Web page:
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THE EUROPEAN POND TURTLE
The 'Emys orbicularis' is ranked among the most intensively researched reptiles in all countries where it occurs. This book covers systematics, descriptions, distribution, proven methods of captive breeding and much, much more. 167 full-color and b/w photos and figures, 2 maps of Europe, tables. 270 pp. Hardcover, by Manfred Rogner, $65.00
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And this book speaks for itself in its comprehensiveness and necessity to own if you are anyway into snakes: studying, breeding, or just have them as pets.
SNAKE DISEASES, PREVENTING AND RECOGNIZING ILLNESS
An indispensable resource for amateur herpetoculurists and veterinarians. This book shares the authors' years of knowledge and veterinary practice for recognizing many health problems in reptiles that can be avoided through careful husbandry. 378 full-color and b/w photographs, tables. 306 pp. Hardcover by Frank Mutschmann, DVM $79.50 plus $6.00 S&H

FOR ALL BOOKS ABOVE THE EXACT SAME PRICE AS AMAZON, BUT REMEMBER ALL PROFITS HERE GO TO HERPDIGEST NOT AMAZON SHAREHOLDERS.
For books new and on sale see below on how to order (Overseas email us at asalzberg@herpdigest.org for S&H price.)
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BOOKS ON SALE
The Lizard King, by Bryan Christy, 256 Pages, Hardcover-List Price $25.00 Sale $12.00 per book. $6.00 for S&H. (Only 2 copies left_________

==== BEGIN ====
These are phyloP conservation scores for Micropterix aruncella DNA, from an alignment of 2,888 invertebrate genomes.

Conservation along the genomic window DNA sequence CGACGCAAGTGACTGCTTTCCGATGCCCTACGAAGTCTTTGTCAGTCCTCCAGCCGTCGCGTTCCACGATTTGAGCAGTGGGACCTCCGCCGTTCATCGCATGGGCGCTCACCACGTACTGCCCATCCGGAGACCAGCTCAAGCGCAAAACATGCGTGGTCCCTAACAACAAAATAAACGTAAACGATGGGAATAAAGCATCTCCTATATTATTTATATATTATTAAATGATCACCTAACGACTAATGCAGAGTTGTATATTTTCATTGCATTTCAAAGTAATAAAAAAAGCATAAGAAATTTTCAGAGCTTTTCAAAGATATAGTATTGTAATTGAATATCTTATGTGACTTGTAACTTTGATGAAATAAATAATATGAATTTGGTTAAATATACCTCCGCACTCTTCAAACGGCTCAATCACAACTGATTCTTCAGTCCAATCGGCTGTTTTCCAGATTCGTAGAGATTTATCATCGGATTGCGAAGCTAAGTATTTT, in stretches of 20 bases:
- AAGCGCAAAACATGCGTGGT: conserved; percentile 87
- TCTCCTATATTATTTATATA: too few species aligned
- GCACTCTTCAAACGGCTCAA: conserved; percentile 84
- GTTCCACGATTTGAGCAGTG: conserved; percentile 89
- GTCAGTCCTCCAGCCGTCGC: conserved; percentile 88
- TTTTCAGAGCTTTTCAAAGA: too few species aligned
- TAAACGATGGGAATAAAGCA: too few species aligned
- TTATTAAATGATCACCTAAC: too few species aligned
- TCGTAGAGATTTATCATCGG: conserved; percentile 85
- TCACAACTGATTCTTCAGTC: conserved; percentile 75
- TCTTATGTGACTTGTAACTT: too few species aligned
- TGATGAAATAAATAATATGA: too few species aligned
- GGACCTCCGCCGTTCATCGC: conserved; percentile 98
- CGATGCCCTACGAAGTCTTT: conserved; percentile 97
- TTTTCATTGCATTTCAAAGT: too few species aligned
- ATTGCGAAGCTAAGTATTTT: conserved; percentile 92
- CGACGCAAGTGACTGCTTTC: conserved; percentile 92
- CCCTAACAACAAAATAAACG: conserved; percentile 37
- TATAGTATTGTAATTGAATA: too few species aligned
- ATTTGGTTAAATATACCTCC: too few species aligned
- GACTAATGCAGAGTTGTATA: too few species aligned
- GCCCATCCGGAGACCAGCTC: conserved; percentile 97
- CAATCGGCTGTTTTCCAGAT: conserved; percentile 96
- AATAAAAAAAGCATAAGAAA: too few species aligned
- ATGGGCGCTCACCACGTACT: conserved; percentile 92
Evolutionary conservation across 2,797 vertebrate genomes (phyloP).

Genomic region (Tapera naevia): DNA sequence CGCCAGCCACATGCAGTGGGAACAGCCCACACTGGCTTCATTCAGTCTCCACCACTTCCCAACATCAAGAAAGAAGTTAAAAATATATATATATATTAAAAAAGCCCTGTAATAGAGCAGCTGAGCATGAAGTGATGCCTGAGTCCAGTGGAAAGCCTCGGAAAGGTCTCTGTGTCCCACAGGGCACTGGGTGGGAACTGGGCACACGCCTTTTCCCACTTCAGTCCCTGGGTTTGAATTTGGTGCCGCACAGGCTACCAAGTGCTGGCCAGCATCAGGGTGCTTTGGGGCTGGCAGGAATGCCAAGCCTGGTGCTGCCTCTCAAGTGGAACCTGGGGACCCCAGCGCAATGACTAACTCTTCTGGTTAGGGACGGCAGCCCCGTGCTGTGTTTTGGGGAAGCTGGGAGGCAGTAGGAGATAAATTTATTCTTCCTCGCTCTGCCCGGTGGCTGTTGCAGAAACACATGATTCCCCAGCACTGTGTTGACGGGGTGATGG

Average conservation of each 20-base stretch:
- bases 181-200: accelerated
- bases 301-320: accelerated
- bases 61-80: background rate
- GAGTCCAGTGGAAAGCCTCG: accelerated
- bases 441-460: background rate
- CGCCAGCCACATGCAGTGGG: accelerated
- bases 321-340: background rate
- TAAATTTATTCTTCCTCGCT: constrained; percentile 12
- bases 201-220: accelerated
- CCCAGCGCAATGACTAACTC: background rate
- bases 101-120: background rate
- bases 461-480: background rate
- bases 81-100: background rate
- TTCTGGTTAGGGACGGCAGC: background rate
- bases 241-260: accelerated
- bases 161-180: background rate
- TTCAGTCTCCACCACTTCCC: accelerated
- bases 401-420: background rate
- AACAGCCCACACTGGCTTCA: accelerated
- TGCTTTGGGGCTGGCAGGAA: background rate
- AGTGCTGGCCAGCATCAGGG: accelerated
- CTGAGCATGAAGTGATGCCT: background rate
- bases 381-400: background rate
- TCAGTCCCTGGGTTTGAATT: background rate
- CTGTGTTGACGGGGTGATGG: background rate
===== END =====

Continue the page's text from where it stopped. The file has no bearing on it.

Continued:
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Invasive Pythons in the United States- Ecology of an Introduced Predator (Only 5 copies left) Michael E. Dorcas and John D. Willson, Foreword by Whit Gibbons Was $25.00 Now Just $15.00 plus add $6.00 for shipping and handling.
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Diamonds in the Marsh - A Natural History of the Diamondback Terrapin
Barbara Brennessel, University Press of New England
2006 - 236 pp. 24 Color Illus. 35 B&W illus. 4 Tables. 6 x 9"
Was $15.00 Now $10.00 plus $6.00 S&H.(Only 1 copy Left)
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1) For those looking for box turtle replicas (those who feel dragging around a real box turtle to every turtle lecture of presentation is stressful for the turtle) Here's one that costs $44.55, but you have to paint it yourself. It does come with a detailed paint chart: http://www.taxidermy.com/cat/14/MRRturtle.html

From Harriet Forrester
Turtle Rescue of New Jersey
New Jersey State Licensed Wildlife Rehabilitator
908-362-7747
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2) Turtles outlawed as pets in Tennessee because of harmful bacteria (All Sizes & Species)